In a recent post,Kevin Roderick of LA Observed correctly corrects the Wall Street Journal statement that the 1902 Tourister in the "Becoming LA" exhibition at the Natural History Museum was not just the first car ever made in Los Angeles, but that the Tourister was the only car ever manufactured in Los Angeles.
Leaving out LA's history of car manufacturing
And the rest of his story is here.The Wall Street Journal on Wednesday ran a couple of good Leisure and Arts stories on museum exhibits in Los Angeles. Both are exhibits we've written about and liked: Never Built: Los Angeles at the A+D Museum, and Becoming Los Angeles at the Natural History Museum of Los Angeles. Unfortunately, the latter story observes that one of the objects on display, a 1902 Tourister, was the first car produced in Los Angeles. The story says, however, that it's "the only car to be manufactured in Los Angeles."Oops. That leaves out a lot of cars — thousands. The WPA guide "Los Angeles in the 1930s" noted in 1939 that there were assembly plants here for General Motors, Ford, Chrysler, Studebaker and Willys-Overland.
So, as you see, Roderick mentions a few of the many automobile manufacturing plants in LA that were branches of Detroit based companies to prove the WSJ wrong as do and Natural History spokesperson, Kristin Frederick, agrees that the WSJ is in error.
But the minor point everyone ignores is that the first car ever made in Los Angeles was actually manufactured in 1897 on Fifth Street in Downtown Los Angeles by S.D. Sturgis to the design of engineer J. Phillip Erie. And here is a link to a photo of it which seems to dispute the claim that the car never ran again in the other linked to article.
Also ignored is that Los Angeles actually had many locally based auto manufacturing companies and another source describes how by 1907, Los Angeles even had an almost fully locally integrated headquartered car company (the Durocar, which had a manufacturing plant at 935 S. Los Angeles Street where the Cal Mart Building now stands.) which was started by two people who had worked or sold cars for at a still earlier car manufacturing company based in LA - the Auto Vehicle Manufacturing Company - that manufactured a car called the Tourist.
That car, of course, is probably the Tourister - and is likely the same car as the Tourister in the Natural History Museum.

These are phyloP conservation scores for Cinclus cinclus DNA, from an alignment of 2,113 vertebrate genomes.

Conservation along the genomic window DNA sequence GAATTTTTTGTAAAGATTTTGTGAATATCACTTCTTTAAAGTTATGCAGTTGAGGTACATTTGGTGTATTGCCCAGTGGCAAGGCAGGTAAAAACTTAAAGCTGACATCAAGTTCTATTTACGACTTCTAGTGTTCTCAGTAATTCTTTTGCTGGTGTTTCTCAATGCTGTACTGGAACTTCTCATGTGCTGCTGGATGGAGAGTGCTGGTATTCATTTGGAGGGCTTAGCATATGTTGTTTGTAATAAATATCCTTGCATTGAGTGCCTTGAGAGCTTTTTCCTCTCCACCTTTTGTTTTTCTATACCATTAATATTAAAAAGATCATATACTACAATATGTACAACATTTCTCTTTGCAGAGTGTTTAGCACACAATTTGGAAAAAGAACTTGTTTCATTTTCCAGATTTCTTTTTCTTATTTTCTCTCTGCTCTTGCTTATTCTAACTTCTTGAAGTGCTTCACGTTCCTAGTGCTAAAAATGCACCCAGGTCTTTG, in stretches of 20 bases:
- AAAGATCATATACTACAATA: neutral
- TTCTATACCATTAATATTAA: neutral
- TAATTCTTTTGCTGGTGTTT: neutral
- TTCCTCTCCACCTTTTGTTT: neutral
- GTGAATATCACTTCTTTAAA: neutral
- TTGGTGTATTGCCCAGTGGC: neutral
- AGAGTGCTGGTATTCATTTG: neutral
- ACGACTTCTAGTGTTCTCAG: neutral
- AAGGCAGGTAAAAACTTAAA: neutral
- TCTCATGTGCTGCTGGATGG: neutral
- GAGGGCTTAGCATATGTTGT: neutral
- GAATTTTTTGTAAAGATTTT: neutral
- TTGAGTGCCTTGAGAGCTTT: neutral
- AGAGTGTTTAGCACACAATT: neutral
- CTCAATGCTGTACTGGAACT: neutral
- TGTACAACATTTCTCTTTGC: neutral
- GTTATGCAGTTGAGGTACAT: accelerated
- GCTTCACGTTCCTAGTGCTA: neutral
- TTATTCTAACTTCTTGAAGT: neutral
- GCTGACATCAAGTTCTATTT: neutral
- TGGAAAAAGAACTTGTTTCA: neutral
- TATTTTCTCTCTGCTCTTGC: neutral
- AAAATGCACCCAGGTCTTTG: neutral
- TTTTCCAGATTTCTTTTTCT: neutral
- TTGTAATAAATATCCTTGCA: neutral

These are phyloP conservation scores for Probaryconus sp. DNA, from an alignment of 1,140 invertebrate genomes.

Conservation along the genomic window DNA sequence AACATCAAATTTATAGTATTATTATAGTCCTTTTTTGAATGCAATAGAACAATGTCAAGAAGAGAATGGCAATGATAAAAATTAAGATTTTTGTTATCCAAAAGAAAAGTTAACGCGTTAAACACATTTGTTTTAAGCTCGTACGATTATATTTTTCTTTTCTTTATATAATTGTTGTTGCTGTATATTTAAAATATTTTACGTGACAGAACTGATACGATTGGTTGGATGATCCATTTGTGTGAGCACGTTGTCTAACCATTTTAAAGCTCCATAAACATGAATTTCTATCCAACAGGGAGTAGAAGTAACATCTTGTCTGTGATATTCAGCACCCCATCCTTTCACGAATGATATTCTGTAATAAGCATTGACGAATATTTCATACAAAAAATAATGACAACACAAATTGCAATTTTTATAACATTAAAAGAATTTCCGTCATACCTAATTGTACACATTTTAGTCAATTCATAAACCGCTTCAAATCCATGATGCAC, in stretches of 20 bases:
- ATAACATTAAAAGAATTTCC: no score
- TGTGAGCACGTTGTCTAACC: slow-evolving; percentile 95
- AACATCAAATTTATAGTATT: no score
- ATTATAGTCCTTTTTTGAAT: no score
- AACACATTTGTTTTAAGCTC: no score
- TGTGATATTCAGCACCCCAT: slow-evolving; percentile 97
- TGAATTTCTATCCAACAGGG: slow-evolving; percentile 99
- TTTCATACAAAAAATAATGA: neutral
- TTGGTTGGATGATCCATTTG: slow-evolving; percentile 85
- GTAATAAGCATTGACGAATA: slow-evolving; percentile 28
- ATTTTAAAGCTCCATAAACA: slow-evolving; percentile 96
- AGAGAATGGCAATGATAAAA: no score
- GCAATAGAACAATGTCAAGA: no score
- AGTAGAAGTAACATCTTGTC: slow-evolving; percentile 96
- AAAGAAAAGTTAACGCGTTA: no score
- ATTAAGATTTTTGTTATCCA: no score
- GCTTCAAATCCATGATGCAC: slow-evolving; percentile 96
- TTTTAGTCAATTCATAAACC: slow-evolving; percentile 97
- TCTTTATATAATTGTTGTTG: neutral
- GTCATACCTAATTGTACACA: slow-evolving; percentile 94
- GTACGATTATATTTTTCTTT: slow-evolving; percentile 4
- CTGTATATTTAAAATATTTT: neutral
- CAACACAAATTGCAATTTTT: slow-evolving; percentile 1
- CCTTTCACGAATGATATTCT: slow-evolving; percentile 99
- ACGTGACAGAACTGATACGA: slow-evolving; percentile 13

And those two companies were just the start of locally based LA car manufacturing since by the 1920's, besides factories that later churned out the major Detroit brands, at least 81 different makes of cars had been already been manufactured in Los Angeles, primarily by locally based companies.
UPDATE - I decided to take a quick spin around the web to see if any other cars might have been built in LA prior to 1902 - and it turns our, there may have been a lot of them - and two of them are at the Petersen Museum.
First, they have the 1897 electric car built by then 17 year old Earle C. Anthony who was, of course, later one of LA's most famous car dealers.
One of the first cars built in Los Angeles, this spindly vehicle was constructed by 17-year old Earle C. Anthony using lumber, wheelchair gears, bicycle forks and other available components. Though young, Anthony was a competent electrical engineer who also designed and built the 1.5-horsepower electric motor that powered the car. This is believed to be a reconstruction, which was crafted in the early 1920s using the original metal parts attached to a new wooden framework.
Second, there is the 1900 Breer car also on display at the Petersen.
Our first display as you walk into the museum is the Breer Blacksmith shop and there's Carl Breer in the black at the shop an American working with metal in a Blacksmith shop, reshoe horses and building wagons and things like that, and in the front the display is the Breer steam-powered car from 1900, one of the first cars built in Los Angeles was steam-powered car called the Breer Car. Carl Breer was a blacksmith. No real formal education but very ingenious and have lot of ingenuity and he built this car that runs and drives and what happened with Carl Breer is by 1924 he became the first Chief Engineer of Chrysler Motor Company with no formal education but with the technology and the things in his head and his thought start process, he was able to build this car and then become the chief engineer at Chrysler and that's the story.